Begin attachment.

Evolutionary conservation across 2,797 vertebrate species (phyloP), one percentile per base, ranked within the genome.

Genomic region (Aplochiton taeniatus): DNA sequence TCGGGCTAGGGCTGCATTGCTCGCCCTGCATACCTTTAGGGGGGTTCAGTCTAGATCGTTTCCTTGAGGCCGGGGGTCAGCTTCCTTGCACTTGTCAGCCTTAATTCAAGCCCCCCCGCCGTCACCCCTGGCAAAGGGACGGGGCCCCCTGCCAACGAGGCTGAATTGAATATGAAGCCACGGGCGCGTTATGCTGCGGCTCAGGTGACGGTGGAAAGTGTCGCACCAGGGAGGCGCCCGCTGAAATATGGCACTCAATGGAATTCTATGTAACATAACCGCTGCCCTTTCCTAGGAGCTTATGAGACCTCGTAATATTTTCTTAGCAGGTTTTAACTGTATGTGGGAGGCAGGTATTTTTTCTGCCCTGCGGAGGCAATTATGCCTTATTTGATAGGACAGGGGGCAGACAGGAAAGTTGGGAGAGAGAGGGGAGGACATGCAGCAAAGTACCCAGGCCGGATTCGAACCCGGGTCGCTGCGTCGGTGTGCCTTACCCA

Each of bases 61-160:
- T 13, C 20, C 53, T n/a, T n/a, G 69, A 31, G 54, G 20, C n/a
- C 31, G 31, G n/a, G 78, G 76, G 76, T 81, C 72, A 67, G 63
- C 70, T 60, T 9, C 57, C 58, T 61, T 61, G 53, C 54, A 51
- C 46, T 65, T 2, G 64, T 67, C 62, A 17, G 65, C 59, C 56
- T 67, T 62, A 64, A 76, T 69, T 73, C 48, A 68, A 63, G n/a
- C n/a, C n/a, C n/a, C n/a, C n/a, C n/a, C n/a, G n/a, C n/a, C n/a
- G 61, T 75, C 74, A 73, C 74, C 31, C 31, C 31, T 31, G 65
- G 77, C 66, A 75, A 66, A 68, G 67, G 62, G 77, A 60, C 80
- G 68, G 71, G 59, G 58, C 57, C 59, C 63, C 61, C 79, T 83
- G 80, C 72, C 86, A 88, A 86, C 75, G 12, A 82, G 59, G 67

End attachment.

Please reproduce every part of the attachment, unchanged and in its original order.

Evolutionary conservation across 2,797 vertebrate species (phyloP), one percentile per base, ranked within the genome.

Genomic region (Aplochiton taeniatus): DNA sequence TCGGGCTAGGGCTGCATTGCTCGCCCTGCATACCTTTAGGGGGGTTCAGTCTAGATCGTTTCCTTGAGGCCGGGGGTCAGCTTCCTTGCACTTGTCAGCCTTAATTCAAGCCCCCCCGCCGTCACCCCTGGCAAAGGGACGGGGCCCCCTGCCAACGAGGCTGAATTGAATATGAAGCCACGGGCGCGTTATGCTGCGGCTCAGGTGACGGTGGAAAGTGTCGCACCAGGGAGGCGCCCGCTGAAATATGGCACTCAATGGAATTCTATGTAACATAACCGCTGCCCTTTCCTAGGAGCTTATGAGACCTCGTAATATTTTCTTAGCAGGTTTTAACTGTATGTGGGAGGCAGGTATTTTTTCTGCCCTGCGGAGGCAATTATGCCTTATTTGATAGGACAGGGGGCAGACAGGAAAGTTGGGAGAGAGAGGGGAGGACATGCAGCAAAGTACCCAGGCCGGATTCGAACCCGGGTCGCTGCGTCGGTGTGCCTTACCCA

Each of bases 61-160:
- T 13, C 20, C 53, T n/a, T n/a, G 69, A 31, G 54, G 20, C n/a
- C 31, G 31, G n/a, G 78, G 76, G 76, T 81, C 72, A 67, G 63
- C 70, T 60, T 9, C 57, C 58, T 61, T 61, G 53, C 54, A 51
- C 46, T 65, T 2, G 64, T 67, C 62, A 17, G 65, C 59, C 56
- T 67, T 62, A 64, A 76, T 69, T 73, C 48, A 68, A 63, G n/a
- C n/a, C n/a, C n/a, C n/a, C n/a, C n/a, C n/a, G n/a, C n/a, C n/a
- G 61, T 75, C 74, A 73, C 74, C 31, C 31, C 31, T 31, G 65
- G 77, C 66, A 75, A 66, A 68, G 67, G 62, G 77, A 60, C 80
- G 68, G 71, G 59, G 58, C 57, C 59, C 63, C 61, C 79, T 83
- G 80, C 72, C 86, A 88, A 86, C 75, G 12, A 82, G 59, G 67